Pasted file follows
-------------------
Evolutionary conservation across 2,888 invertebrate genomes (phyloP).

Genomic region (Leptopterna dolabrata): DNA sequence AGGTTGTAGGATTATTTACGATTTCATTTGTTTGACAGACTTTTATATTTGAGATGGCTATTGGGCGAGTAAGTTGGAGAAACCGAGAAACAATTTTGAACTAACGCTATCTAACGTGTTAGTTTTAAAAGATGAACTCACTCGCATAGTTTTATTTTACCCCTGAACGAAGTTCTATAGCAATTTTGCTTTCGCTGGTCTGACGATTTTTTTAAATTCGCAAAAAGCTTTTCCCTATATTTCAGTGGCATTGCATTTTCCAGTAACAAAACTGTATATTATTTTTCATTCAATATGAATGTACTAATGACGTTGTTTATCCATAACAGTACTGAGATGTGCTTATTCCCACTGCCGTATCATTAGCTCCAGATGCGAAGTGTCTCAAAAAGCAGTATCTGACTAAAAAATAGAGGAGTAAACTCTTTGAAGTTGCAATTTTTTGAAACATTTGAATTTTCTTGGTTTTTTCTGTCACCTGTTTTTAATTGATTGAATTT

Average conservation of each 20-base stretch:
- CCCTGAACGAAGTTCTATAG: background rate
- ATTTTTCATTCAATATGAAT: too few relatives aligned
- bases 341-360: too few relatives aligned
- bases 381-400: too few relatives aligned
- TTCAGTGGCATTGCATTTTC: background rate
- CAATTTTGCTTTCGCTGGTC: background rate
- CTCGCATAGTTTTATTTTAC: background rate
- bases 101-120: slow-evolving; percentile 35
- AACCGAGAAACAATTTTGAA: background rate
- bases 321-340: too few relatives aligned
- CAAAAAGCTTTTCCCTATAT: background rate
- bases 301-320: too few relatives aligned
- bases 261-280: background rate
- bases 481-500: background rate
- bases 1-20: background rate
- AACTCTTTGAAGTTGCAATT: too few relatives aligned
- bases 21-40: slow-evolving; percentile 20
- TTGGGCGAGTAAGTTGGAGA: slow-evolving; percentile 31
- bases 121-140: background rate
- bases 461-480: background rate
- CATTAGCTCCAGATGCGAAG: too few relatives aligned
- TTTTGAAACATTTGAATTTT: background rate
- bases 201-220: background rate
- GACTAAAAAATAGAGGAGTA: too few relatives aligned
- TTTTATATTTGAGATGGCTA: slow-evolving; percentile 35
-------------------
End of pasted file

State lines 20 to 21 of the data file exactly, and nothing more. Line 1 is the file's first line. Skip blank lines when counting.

- bases 21-40: slow-evolving; percentile 20
- TTGGGCGAGTAAGTTGGAGA: slow-evolving; percentile 31